# current and current consuming devices

Discussion in 'Electronic Basics' started by panfilero, Aug 20, 2008.

1. ### panfileroGuest

I just had a couple of questions about current... can I device draw
too much current for itself? I mean... if I hook up a device that
uses 1amp to a power supply without a current limiting control will
that device just use what it needs? So basically will a 12V 2Amp dc
power adapter work for all devices that require less than 2Amps?

2. ### GregSGuest

You had it when you said drawing less than 2 Amps. Turn on surge current can cause problems.
its a major issue driving 12 lamps. Sometimes the supply will shut down.

greg

Yes

4. ### Richard HenryGuest

Which question are you nasering?

5. ### panfileroGuest

yeah I'm not sure either.... are you answering "can a device draw too
much current for itself?" and saying "yes" that it can?

Tell me, does current just depend on a devices impedance? so I can
know how much anything is going to draw by just measuring the things
resistance and knowing the voltage I'm about to put across it?

I have keyboards and guitar pedals and such that all require 9V
which exceeds their current ranges... say the require 500mA and I buy
a 3AMP power supply.... then I should be good to go right?

but I guess this is my main question here: "can a device draw too much
current for itself?"

I try to build an analogy to all this stuff in my mind.... I picture a
board laying flat with some kind of jack on one side that lifts that
end making the board angled... on one end of the board I picture
marbles.... when the board is flat that is equivalent to no voltage
and the marbles dont move, if you raise on end of the board the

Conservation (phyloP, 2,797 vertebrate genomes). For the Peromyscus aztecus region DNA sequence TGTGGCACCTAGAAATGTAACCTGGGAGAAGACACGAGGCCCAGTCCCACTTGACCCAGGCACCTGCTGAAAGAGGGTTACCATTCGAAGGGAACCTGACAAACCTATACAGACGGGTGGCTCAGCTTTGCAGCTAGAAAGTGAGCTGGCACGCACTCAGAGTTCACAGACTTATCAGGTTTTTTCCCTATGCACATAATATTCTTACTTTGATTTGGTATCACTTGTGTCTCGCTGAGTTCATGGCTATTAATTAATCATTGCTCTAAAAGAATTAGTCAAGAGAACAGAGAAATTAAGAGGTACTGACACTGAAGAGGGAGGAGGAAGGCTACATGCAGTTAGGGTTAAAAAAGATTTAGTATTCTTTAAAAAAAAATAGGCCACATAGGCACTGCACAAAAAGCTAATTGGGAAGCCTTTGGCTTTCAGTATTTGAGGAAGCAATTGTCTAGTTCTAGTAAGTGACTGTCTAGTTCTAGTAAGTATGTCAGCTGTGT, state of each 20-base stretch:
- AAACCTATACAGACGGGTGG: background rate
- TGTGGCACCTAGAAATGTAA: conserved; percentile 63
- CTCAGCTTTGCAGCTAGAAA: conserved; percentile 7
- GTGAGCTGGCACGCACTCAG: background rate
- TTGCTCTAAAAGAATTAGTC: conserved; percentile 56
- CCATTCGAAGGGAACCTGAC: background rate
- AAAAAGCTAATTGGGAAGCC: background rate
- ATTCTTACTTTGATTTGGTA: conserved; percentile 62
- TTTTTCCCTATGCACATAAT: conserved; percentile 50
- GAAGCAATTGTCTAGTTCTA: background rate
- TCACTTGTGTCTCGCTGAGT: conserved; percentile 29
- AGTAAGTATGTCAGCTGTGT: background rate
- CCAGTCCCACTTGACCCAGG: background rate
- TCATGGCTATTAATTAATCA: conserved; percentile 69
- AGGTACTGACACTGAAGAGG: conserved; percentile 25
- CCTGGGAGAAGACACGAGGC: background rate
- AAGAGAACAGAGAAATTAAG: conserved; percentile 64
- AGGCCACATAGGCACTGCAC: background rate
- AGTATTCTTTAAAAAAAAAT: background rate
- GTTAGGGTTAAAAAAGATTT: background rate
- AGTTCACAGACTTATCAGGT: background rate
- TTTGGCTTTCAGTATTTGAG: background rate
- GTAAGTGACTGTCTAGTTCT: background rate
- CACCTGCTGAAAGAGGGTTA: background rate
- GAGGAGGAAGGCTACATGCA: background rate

marbles start to flow down the board.... you are increasing the
voltage... and the marbles flowing is the electrons.... but my problem
in my analogy is that the electrons (marbles) are only present if
there is a device that wants them.... if there's no device then they
wont flow even if you lift the board... I guess you could put a little
door that slides up on one end of the plank or in the middle of the
plank and if its completely shut that's infinite resistance and as you
lift the door open and marbles pass under it you are decreasing your
resistance.... so the door only accepts the flow of marbles it needs
no more no less....

6. ### Richard HenryGuest

It depends on the device. A linear resistance/impedance will draw
current proportional to the voltage applied. Non-linear devices (such
as many power converters) will draw some power to satisfy their own
needs and more power depending on the requirements of any attached

7. ### Paul E. SchoenGuest

Usually, a device will just draw the current it needs when the voltage
supplied to it is within its allowable input range. But you cannot simply
measure the voltage (V) of the supply and the impedance (Z) of the load,
and then connect them together and expect the current to be V/Z. Simple DC
power supplies have filter capacitors and trannies with intentionally poor
regulation, so their open circuit output voltage will be much higher than
it will be under rated load. And most loads other than a simple resistor
will be non-linear, so that the applied voltage will affect the impedance.
For instance, an incandescent 12 V lamp might read 1 ohm on a multimeter,
but only draw 1.2 amp at 12 VDC, because the filament resistance can go up
by a factor of 10 when it is white hot.

Musical equipment contains circuitry that can draw varying amounts of
current, and usually will have a regulator that will allow a reasonable
range of input voltage without problems. But if you use an adapter that is
rated at a much higher current, it might apply a voltage that is too high,